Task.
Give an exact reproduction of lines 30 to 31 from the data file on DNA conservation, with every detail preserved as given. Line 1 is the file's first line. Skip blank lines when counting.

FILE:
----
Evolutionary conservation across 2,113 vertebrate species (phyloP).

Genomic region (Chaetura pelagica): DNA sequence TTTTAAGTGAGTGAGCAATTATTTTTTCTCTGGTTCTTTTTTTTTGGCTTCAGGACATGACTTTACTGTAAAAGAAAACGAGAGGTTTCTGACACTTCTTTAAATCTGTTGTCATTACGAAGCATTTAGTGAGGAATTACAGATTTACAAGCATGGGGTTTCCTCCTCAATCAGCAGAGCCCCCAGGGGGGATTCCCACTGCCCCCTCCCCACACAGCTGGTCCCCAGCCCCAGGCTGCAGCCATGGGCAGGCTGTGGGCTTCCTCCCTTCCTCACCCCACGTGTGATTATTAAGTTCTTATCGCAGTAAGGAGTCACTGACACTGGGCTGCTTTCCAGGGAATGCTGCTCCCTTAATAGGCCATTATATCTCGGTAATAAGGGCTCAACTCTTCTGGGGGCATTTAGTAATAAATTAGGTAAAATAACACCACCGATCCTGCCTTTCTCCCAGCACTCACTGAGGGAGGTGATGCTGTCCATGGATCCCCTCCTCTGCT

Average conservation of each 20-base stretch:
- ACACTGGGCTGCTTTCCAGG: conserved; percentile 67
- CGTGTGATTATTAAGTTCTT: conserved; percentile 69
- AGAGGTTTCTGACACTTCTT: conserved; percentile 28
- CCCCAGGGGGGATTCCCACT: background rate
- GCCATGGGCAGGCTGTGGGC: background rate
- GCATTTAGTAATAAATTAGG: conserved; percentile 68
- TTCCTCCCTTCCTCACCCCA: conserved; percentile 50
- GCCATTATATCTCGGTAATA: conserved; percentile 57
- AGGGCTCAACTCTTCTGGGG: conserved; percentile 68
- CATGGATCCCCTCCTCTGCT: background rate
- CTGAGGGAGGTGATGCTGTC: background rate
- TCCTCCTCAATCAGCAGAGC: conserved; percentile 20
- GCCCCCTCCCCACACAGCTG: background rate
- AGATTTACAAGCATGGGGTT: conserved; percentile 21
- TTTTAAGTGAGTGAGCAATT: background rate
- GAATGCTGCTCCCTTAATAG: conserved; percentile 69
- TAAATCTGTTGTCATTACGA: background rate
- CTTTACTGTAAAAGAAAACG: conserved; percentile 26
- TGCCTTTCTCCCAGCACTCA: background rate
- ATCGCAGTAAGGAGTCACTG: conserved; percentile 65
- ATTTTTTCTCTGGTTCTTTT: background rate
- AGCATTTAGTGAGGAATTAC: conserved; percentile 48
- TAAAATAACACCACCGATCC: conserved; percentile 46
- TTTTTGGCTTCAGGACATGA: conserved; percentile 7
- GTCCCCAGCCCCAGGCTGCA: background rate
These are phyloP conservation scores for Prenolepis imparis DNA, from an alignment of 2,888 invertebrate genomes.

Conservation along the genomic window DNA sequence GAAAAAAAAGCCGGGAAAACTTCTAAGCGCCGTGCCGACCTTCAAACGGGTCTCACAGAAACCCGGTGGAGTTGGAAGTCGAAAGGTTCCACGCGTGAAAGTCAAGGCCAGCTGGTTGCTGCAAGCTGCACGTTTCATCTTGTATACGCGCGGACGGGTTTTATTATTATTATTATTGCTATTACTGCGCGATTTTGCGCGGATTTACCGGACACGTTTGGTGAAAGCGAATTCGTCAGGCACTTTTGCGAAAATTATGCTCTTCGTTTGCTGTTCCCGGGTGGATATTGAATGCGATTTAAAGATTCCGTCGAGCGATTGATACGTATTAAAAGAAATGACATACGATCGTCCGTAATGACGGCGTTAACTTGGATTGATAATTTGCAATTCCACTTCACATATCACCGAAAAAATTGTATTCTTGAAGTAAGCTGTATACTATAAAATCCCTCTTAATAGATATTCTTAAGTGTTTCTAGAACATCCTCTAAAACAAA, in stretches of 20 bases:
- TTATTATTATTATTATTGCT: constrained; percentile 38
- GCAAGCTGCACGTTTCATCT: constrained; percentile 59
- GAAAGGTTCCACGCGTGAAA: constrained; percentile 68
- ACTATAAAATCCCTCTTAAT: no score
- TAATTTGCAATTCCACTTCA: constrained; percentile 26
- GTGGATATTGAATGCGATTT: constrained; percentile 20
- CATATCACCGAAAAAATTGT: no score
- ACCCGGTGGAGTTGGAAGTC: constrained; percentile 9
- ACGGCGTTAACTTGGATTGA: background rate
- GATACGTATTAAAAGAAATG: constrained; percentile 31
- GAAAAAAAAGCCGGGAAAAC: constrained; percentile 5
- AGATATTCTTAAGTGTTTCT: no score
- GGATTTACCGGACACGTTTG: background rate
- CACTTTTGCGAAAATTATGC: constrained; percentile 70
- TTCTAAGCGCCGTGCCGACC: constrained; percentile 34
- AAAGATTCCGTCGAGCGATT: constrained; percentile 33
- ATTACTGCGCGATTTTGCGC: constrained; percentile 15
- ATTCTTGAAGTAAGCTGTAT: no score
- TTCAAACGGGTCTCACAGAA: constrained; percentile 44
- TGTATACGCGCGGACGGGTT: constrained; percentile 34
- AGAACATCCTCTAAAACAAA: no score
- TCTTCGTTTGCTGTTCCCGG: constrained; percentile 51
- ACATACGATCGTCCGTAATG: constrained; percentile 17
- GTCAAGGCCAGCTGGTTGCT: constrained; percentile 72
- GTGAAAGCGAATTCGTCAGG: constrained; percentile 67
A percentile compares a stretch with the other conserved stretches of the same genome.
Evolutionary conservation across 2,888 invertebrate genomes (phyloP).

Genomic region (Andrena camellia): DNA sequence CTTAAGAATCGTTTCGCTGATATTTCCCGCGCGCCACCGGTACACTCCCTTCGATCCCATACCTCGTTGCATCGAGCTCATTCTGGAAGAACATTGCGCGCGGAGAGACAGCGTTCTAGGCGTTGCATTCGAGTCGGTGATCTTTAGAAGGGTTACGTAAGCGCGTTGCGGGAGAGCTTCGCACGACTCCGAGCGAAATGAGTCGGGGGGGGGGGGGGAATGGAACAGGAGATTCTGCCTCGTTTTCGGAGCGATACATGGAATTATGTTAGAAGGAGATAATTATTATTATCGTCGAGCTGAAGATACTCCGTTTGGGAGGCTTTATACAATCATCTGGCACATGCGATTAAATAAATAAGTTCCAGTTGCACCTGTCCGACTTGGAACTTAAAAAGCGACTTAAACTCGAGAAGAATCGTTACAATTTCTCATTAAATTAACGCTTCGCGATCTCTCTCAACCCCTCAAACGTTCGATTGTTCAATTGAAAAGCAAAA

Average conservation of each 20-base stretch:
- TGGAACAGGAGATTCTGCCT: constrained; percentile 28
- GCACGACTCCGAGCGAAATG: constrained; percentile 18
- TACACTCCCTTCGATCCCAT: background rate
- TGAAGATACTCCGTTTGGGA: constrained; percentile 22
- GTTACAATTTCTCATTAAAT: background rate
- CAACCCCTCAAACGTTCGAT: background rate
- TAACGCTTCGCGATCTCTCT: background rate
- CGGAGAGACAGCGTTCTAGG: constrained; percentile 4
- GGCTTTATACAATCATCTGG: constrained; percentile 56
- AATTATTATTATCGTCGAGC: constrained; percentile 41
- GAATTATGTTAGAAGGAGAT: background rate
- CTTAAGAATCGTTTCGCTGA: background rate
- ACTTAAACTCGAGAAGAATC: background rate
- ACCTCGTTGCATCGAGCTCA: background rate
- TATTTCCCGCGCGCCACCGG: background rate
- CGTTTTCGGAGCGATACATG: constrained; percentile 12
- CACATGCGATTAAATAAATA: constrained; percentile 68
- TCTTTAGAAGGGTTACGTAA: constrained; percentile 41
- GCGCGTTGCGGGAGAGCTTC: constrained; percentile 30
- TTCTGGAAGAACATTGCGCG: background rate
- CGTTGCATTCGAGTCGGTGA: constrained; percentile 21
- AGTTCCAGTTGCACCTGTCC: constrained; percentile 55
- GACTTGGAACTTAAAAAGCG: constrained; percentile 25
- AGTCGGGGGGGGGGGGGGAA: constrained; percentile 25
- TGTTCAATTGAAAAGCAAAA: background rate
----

Conservation along the genomic window DNA sequence GAAAAAAAAGCCGGGAAAACTTCTAAGCGCCGTGCCGACCTTCAAACGGGTCTCACAGAAACCCGGTGGAGTTGGAAGTCGAAAGGTTCCACGCGTGAAAGTCAAGGCCAGCTGGTTGCTGCAAGCTGCACGTTTCATCTTGTATACGCGCGGACGGGTTTTATTATTATTATTATTGCTATTACTGCGCGATTTTGCGCGGATTTACCGGACACGTTTGGTGAAAGCGAATTCGTCAGGCACTTTTGCGAAAATTATGCTCTTCGTTTGCTGTTCCCGGGTGGATATTGAATGCGATTTAAAGATTCCGTCGAGCGATTGATACGTATTAAAAGAAATGACATACGATCGTCCGTAATGACGGCGTTAACTTGGATTGATAATTTGCAATTCCACTTCACATATCACCGAAAAAATTGTATTCTTGAAGTAAGCTGTATACTATAAAATCCCTCTTAATAGATATTCTTAAGTGTTTCTAGAACATCCTCTAAAACAAA, in stretches of 20 bases:
- TTATTATTATTATTATTGCT: constrained; percentile 38